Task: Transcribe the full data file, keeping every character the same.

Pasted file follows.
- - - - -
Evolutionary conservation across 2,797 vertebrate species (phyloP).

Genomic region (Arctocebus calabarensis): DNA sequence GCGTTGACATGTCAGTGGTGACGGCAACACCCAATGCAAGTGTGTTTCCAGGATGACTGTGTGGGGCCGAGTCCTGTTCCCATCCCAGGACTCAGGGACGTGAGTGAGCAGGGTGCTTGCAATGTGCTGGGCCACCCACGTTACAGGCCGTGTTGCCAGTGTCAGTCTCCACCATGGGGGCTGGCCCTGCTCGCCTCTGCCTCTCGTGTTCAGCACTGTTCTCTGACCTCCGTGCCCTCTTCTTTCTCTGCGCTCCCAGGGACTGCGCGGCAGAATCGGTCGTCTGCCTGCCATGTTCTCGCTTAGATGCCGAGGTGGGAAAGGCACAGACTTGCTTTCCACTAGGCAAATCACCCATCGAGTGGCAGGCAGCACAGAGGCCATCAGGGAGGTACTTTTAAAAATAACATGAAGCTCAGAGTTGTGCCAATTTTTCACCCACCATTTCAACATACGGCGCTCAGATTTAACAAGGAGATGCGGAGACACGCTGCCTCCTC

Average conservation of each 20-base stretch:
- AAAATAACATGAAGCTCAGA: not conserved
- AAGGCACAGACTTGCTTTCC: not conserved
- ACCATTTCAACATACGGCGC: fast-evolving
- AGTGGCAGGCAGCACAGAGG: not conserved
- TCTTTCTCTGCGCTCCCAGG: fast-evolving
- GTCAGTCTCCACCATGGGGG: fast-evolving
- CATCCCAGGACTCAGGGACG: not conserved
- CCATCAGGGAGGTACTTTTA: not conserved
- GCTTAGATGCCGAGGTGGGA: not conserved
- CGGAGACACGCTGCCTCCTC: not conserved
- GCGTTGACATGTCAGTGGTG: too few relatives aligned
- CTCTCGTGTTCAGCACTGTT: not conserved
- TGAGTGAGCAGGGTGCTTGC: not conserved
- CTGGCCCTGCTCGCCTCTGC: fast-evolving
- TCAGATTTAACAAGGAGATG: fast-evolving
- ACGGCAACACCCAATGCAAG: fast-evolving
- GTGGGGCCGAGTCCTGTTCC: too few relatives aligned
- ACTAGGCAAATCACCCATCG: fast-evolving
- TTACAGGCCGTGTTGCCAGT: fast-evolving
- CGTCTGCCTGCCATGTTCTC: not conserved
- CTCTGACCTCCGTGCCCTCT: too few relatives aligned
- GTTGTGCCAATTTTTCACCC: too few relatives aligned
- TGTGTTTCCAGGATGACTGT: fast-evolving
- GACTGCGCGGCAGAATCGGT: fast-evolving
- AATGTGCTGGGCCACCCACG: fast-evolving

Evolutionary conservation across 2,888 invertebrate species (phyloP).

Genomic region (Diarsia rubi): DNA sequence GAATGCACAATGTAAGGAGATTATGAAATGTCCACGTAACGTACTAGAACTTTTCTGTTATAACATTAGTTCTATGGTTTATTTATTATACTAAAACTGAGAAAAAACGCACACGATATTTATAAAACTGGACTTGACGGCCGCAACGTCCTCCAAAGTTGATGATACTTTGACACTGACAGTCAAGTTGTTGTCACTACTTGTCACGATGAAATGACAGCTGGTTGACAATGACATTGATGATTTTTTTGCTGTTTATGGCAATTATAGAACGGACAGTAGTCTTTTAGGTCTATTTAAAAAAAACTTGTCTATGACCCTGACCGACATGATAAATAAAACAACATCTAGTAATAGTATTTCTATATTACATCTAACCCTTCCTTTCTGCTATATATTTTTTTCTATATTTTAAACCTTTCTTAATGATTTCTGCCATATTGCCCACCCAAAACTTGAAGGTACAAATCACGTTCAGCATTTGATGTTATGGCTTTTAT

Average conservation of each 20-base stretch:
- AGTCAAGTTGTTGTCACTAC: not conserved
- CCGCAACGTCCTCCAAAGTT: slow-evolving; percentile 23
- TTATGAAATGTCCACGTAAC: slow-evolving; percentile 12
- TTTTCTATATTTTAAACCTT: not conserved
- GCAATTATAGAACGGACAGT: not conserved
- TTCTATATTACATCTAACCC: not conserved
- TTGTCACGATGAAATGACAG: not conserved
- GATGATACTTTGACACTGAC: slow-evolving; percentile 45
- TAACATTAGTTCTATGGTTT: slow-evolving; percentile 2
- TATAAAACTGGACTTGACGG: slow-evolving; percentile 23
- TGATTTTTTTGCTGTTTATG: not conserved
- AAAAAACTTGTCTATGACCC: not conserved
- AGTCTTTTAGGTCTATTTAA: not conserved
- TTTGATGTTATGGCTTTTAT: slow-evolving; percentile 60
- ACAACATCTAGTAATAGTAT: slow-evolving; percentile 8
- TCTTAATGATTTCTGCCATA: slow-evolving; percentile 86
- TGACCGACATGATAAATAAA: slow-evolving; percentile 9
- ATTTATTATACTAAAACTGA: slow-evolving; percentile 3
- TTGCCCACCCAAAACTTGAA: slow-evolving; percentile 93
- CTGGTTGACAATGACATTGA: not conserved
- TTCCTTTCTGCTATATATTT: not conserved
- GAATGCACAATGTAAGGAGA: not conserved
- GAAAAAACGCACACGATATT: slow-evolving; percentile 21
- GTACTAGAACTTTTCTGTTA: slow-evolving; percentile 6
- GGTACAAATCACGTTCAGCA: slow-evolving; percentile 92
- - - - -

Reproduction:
Evolutionary conservation across 2,797 vertebrate species (phyloP).

Genomic region (Arctocebus calabarensis): DNA sequence GCGTTGACATGTCAGTGGTGACGGCAACACCCAATGCAAGTGTGTTTCCAGGATGACTGTGTGGGGCCGAGTCCTGTTCCCATCCCAGGACTCAGGGACGTGAGTGAGCAGGGTGCTTGCAATGTGCTGGGCCACCCACGTTACAGGCCGTGTTGCCAGTGTCAGTCTCCACCATGGGGGCTGGCCCTGCTCGCCTCTGCCTCTCGTGTTCAGCACTGTTCTCTGACCTCCGTGCCCTCTTCTTTCTCTGCGCTCCCAGGGACTGCGCGGCAGAATCGGTCGTCTGCCTGCCATGTTCTCGCTTAGATGCCGAGGTGGGAAAGGCACAGACTTGCTTTCCACTAGGCAAATCACCCATCGAGTGGCAGGCAGCACAGAGGCCATCAGGGAGGTACTTTTAAAAATAACATGAAGCTCAGAGTTGTGCCAATTTTTCACCCACCATTTCAACATACGGCGCTCAGATTTAACAAGGAGATGCGGAGACACGCTGCCTCCTC

Average conservation of each 20-base stretch:
- AAAATAACATGAAGCTCAGA: not conserved
- AAGGCACAGACTTGCTTTCC: not conserved
- ACCATTTCAACATACGGCGC: fast-evolving
- AGTGGCAGGCAGCACAGAGG: not conserved
- TCTTTCTCTGCGCTCCCAGG: fast-evolving
- GTCAGTCTCCACCATGGGGG: fast-evolving
- CATCCCAGGACTCAGGGACG: not conserved
- CCATCAGGGAGGTACTTTTA: not conserved
- GCTTAGATGCCGAGGTGGGA: not conserved
- CGGAGACACGCTGCCTCCTC: not conserved
- GCGTTGACATGTCAGTGGTG: too few relatives aligned
- CTCTCGTGTTCAGCACTGTT: not conserved
- TGAGTGAGCAGGGTGCTTGC: not conserved
- CTGGCCCTGCTCGCCTCTGC: fast-evolving
- TCAGATTTAACAAGGAGATG: fast-evolving
- ACGGCAACACCCAATGCAAG: fast-evolving
- GTGGGGCCGAGTCCTGTTCC: too few relatives aligned
- ACTAGGCAAATCACCCATCG: fast-evolving
- TTACAGGCCGTGTTGCCAGT: fast-evolving
- CGTCTGCCTGCCATGTTCTC: not conserved
- CTCTGACCTCCGTGCCCTCT: too few relatives aligned
- GTTGTGCCAATTTTTCACCC: too few relatives aligned
- TGTGTTTCCAGGATGACTGT: fast-evolving
- GACTGCGCGGCAGAATCGGT: fast-evolving
- AATGTGCTGGGCCACCCACG: fast-evolving

Evolutionary conservation across 2,888 invertebrate species (phyloP).

Genomic region (Diarsia rubi): DNA sequence GAATGCACAATGTAAGGAGATTATGAAATGTCCACGTAACGTACTAGAACTTTTCTGTTATAACATTAGTTCTATGGTTTATTTATTATACTAAAACTGAGAAAAAACGCACACGATATTTATAAAACTGGACTTGACGGCCGCAACGTCCTCCAAAGTTGATGATACTTTGACACTGACAGTCAAGTTGTTGTCACTACTTGTCACGATGAAATGACAGCTGGTTGACAATGACATTGATGATTTTTTTGCTGTTTATGGCAATTATAGAACGGACAGTAGTCTTTTAGGTCTATTTAAAAAAAACTTGTCTATGACCCTGACCGACATGATAAATAAAACAACATCTAGTAATAGTATTTCTATATTACATCTAACCCTTCCTTTCTGCTATATATTTTTTTCTATATTTTAAACCTTTCTTAATGATTTCTGCCATATTGCCCACCCAAAACTTGAAGGTACAAATCACGTTCAGCATTTGATGTTATGGCTTTTAT

Average conservation of each 20-base stretch:
- AGTCAAGTTGTTGTCACTAC: not conserved
- CCGCAACGTCCTCCAAAGTT: slow-evolving; percentile 23
- TTATGAAATGTCCACGTAAC: slow-evolving; percentile 12
- TTTTCTATATTTTAAACCTT: not conserved
- GCAATTATAGAACGGACAGT: not conserved
- TTCTATATTACATCTAACCC: not conserved
- TTGTCACGATGAAATGACAG: not conserved
- GATGATACTTTGACACTGAC: slow-evolving; percentile 45
- TAACATTAGTTCTATGGTTT: slow-evolving; percentile 2
- TATAAAACTGGACTTGACGG: slow-evolving; percentile 23
- TGATTTTTTTGCTGTTTATG: not conserved
- AAAAAACTTGTCTATGACCC: not conserved
- AGTCTTTTAGGTCTATTTAA: not conserved
- TTTGATGTTATGGCTTTTAT: slow-evolving; percentile 60
- ACAACATCTAGTAATAGTAT: slow-evolving; percentile 8
- TCTTAATGATTTCTGCCATA: slow-evolving; percentile 86
- TGACCGACATGATAAATAAA: slow-evolving; percentile 9
- ATTTATTATACTAAAACTGA: slow-evolving; percentile 3
- TTGCCCACCCAAAACTTGAA: slow-evolving; percentile 93
- CTGGTTGACAATGACATTGA: not conserved
- TTCCTTTCTGCTATATATTT: not conserved
- GAATGCACAATGTAAGGAGA: not conserved
- GAAAAAACGCACACGATATT: slow-evolving; percentile 21
- GTACTAGAACTTTTCTGTTA: slow-evolving; percentile 6
- GGTACAAATCACGTTCAGCA: slow-evolving; percentile 92